With a growth mindset you see yourself as a work-in-progress, grasping opportunities to learn and grow. Criticism is seen as an opportunity to learn through feedback.
One true test of a mindset is in how you deal with obstacles that prevent you from getting what you want. What you do when you come to one, or when things are not going as well as you had hoped? Do you stick with it or give up?
A growth mindset would see it as an opportunity. A fixed mindset would see further effort as a waste of time since you can’t change who you are.
It all comes from our ego. Those with a growth mindset see themselves a more resilient, where as those who are fixed tend to be more fragile in the area of self esteem.
In relationships a fixed mindset means we put others upon a pedestal. To make them feel perfect, worship them, enshrine their fixed qualities. Total uncritical acceptance. For a growth we see their faults, and offer to help them, challenge them to become a better person, encourage them to try new things, foster development.
In business, people with the growth mindset see challenge, as a means to growth. For the fixed mindset, you must look smart, talented, be flawless and straight away.
“People with a fixed mindset expect ability to show up on its own, before any learning takes place.”
School tests don’t measure how smart you are or could become. But those with a fixed mindset do believe this. It becomes more about passing exams than working hard and learning.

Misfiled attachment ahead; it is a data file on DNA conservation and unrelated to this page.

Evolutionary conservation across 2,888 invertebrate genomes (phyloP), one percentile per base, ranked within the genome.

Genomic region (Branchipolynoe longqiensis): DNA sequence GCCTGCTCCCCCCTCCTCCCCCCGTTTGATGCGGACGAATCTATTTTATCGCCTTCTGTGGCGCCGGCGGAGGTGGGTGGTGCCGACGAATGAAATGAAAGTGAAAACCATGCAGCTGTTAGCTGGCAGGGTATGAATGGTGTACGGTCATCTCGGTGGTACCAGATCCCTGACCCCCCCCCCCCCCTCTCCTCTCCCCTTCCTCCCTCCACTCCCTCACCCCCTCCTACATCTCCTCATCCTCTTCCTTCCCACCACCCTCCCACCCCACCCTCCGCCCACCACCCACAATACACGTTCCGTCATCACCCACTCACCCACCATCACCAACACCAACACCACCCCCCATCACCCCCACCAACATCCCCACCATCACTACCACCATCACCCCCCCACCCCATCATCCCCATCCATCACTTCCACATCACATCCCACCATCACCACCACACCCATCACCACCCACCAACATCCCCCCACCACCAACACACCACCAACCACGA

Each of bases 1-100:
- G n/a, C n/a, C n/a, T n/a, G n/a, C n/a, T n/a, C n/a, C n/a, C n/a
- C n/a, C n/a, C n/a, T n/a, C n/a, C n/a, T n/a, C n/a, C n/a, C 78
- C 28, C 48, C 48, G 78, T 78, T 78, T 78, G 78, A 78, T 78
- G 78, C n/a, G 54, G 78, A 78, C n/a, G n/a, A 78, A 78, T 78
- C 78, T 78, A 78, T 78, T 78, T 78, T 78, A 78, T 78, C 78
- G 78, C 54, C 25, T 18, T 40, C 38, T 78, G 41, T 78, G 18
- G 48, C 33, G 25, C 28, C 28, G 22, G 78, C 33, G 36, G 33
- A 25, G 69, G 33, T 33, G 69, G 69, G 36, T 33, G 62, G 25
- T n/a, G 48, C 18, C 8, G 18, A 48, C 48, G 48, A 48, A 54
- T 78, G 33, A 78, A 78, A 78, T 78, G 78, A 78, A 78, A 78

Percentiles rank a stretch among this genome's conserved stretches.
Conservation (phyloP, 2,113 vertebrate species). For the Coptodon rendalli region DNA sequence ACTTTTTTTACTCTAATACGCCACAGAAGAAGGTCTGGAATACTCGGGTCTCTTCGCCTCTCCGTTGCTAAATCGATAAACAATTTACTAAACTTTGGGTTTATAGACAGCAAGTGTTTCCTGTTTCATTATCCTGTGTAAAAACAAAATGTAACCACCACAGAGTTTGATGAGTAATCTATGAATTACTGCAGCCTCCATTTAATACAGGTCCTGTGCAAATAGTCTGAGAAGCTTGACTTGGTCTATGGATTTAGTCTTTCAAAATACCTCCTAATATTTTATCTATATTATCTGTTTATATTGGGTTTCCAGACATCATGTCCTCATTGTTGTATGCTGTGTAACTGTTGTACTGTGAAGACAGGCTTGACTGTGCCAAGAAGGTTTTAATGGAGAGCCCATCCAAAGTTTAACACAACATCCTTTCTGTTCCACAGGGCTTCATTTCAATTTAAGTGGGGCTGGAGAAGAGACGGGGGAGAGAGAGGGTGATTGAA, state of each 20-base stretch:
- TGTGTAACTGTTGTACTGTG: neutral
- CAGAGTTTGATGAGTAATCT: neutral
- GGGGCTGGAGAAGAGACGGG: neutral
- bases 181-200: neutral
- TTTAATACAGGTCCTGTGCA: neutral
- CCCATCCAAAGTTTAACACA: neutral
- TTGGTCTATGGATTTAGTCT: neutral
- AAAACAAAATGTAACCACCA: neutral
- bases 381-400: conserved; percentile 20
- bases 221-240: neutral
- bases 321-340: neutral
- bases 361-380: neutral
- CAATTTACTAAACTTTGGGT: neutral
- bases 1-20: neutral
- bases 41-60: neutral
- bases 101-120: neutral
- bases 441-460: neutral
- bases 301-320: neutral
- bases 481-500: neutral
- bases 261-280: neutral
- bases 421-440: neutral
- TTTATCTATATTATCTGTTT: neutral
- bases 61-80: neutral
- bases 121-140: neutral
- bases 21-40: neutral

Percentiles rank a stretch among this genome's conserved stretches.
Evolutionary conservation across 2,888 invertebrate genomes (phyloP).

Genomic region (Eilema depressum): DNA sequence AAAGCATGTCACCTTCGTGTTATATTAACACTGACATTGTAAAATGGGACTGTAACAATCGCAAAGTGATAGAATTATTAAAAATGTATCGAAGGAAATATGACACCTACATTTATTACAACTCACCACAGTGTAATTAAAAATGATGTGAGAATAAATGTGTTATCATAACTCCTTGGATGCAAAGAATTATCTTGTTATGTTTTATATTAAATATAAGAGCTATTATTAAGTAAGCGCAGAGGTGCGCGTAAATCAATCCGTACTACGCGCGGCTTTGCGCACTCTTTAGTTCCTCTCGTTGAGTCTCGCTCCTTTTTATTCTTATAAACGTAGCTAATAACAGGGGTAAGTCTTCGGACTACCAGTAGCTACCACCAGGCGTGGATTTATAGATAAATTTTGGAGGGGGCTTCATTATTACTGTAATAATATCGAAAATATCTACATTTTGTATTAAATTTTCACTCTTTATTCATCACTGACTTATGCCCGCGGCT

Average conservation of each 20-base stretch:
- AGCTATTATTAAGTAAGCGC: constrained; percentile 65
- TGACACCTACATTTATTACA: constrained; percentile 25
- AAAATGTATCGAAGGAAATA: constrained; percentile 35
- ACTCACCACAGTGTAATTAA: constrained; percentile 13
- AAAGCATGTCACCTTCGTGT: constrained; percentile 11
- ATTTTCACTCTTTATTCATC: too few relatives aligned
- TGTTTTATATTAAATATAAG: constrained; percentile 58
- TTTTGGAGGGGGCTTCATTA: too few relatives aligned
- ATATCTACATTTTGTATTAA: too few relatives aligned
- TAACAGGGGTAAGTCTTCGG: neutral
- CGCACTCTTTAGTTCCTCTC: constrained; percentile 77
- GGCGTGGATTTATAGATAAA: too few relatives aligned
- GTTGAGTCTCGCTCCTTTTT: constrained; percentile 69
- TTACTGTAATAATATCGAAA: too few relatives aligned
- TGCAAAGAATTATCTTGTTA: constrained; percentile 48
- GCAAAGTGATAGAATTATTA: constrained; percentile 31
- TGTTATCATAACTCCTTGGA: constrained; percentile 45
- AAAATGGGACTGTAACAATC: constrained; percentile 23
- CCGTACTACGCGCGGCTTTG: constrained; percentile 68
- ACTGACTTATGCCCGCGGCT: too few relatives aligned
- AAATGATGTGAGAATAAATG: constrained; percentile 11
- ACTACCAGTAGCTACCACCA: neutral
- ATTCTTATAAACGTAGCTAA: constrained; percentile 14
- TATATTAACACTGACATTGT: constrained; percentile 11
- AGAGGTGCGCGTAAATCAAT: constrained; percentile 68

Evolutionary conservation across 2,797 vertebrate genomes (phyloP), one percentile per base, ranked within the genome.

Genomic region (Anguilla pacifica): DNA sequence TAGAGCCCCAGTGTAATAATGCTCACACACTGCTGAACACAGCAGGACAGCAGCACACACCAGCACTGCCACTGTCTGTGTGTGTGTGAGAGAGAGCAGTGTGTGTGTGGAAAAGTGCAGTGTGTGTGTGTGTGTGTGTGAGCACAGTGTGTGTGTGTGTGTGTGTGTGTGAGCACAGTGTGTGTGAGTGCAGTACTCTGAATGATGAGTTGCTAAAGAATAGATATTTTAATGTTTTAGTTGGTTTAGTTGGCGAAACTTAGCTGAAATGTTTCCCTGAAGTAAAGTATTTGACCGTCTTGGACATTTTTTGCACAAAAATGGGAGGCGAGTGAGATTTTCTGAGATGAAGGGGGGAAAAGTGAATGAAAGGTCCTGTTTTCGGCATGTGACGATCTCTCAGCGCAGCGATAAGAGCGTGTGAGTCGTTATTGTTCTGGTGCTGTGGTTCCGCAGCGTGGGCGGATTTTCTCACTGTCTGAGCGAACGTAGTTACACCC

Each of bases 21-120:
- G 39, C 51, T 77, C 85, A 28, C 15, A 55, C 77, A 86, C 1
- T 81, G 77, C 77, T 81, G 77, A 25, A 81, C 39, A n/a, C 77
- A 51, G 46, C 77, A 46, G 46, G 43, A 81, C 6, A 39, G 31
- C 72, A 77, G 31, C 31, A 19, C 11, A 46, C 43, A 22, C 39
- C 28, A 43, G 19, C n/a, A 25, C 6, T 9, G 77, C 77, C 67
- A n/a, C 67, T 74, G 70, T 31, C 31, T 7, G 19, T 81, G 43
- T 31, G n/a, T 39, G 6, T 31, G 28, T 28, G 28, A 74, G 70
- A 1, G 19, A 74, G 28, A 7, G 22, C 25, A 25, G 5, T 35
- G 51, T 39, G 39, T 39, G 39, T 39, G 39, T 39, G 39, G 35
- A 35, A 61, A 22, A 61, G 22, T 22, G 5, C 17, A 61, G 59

It leads to the need for constant validation. The self esteem movement seems to encourage this kind of superiority, and self absorption. Constant affirmations, and positive thinking about yourself may be harmless, but when ‘special’ start to become ‘better than others’, then it can turn into narcissism and arrogance.
The true meaning of failure
The Growth mindset allows for a more accurate self assessment. If you’re orientated towards learning, accurate information is a necessity. A growth mindset leads to a love of challenge, belief in effort, resilience against setbacks, and greater success.
A growth mindset thinks qualities can be learned, so it creates a passion for learning. It also allows you to better adapt yourself, and face the unexpected challenges that befall us.
How we face setbacks and failure in life can define whether we succeed or not.
In the fixed mindset, failure, is not just something that happened, but something that implies identity. Your own sense of self is involved. Using failure as means to measure and define yourself. You get caught up in thinking that because you failed, you are a failure.
That’s the mistake. You have made your circumstances create your fixed identity.
In a growth mindset, failure is just as painful, but it doesn’t define you.
It’s mistaking weather for climate. Thinking that because its raining now does not mean that the climate is wet. The same is with failure. Thinking that because you fail does not make you a failure. You have mistaken a temporary event for a permanent feature.
To grow and develop ourselves we need a mindset that mirrors this idea. We are not fixed individuals, our brains can alter their structure, developing new connections and removing others. Just as our minds can adopt new habits and leave behind old ones.
It’s now clear that the right attitude is more important than knowledge when it come to success.